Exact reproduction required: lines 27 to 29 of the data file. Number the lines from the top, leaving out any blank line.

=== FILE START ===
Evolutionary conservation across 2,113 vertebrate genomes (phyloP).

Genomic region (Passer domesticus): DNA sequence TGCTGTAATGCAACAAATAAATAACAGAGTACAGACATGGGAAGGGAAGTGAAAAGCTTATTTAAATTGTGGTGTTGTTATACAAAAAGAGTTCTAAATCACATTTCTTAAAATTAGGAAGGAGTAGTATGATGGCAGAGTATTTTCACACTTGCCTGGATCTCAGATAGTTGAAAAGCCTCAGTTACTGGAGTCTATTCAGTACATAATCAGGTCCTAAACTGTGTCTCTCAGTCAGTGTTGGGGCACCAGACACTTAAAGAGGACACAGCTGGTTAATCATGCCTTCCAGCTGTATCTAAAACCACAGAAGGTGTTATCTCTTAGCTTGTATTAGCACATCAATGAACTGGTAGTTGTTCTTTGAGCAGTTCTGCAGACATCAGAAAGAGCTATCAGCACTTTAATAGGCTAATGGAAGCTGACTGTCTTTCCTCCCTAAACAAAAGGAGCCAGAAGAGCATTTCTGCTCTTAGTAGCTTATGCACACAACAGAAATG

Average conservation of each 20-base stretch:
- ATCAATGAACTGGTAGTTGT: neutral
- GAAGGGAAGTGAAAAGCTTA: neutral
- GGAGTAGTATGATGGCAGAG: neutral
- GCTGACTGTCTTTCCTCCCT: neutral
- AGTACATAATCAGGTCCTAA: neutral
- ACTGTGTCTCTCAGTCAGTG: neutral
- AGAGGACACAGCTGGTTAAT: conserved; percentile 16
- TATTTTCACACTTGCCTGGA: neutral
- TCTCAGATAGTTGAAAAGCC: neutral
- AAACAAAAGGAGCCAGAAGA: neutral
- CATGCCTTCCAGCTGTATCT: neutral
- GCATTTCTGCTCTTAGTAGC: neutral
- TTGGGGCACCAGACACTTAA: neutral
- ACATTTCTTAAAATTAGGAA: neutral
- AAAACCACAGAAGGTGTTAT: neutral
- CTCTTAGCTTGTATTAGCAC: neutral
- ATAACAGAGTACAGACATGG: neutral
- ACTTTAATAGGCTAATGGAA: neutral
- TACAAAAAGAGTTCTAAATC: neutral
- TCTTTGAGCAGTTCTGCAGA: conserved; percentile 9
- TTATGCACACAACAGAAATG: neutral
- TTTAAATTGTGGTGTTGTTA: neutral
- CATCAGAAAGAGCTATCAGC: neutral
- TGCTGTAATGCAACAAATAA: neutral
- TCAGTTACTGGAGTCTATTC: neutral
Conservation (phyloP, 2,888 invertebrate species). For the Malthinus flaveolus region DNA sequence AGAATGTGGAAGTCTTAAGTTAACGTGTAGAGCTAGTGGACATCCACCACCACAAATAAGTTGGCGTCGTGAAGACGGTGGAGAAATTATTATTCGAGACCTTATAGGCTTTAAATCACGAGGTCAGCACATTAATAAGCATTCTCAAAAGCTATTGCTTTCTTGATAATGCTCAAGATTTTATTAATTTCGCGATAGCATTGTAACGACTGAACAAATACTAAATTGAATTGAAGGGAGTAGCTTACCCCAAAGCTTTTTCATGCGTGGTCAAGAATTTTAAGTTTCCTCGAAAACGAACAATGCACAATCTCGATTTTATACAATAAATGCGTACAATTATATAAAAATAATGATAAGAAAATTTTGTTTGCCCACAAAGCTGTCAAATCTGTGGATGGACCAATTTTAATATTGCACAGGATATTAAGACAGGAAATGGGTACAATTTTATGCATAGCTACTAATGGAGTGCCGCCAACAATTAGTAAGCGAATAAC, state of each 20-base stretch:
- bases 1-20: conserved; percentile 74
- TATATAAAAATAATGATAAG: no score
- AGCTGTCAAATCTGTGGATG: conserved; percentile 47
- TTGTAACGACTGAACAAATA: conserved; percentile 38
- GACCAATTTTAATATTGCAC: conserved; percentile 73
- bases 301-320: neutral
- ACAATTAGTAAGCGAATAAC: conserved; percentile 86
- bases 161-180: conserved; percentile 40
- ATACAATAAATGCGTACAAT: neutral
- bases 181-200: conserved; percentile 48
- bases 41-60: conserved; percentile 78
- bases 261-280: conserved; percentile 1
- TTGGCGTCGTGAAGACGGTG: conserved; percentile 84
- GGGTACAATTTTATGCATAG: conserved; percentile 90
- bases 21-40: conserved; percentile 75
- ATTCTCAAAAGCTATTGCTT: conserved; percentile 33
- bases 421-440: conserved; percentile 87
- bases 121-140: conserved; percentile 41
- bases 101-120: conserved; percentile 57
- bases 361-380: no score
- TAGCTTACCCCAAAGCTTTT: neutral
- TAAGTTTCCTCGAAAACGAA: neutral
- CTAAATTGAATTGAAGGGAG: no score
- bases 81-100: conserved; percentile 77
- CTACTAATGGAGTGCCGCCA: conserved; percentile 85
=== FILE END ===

- TGCTGTAATGCAACAAATAA: neutral
- TCAGTTACTGGAGTCTATTC: neutral
Conservation (phyloP, 2,888 invertebrate species). For the Malthinus flaveolus region DNA sequence AGAATGTGGAAGTCTTAAGTTAACGTGTAGAGCTAGTGGACATCCACCACCACAAATAAGTTGGCGTCGTGAAGACGGTGGAGAAATTATTATTCGAGACCTTATAGGCTTTAAATCACGAGGTCAGCACATTAATAAGCATTCTCAAAAGCTATTGCTTTCTTGATAATGCTCAAGATTTTATTAATTTCGCGATAGCATTGTAACGACTGAACAAATACTAAATTGAATTGAAGGGAGTAGCTTACCCCAAAGCTTTTTCATGCGTGGTCAAGAATTTTAAGTTTCCTCGAAAACGAACAATGCACAATCTCGATTTTATACAATAAATGCGTACAATTATATAAAAATAATGATAAGAAAATTTTGTTTGCCCACAAAGCTGTCAAATCTGTGGATGGACCAATTTTAATATTGCACAGGATATTAAGACAGGAAATGGGTACAATTTTATGCATAGCTACTAATGGAGTGCCGCCAACAATTAGTAAGCGAATAAC, state of each 20-base stretch: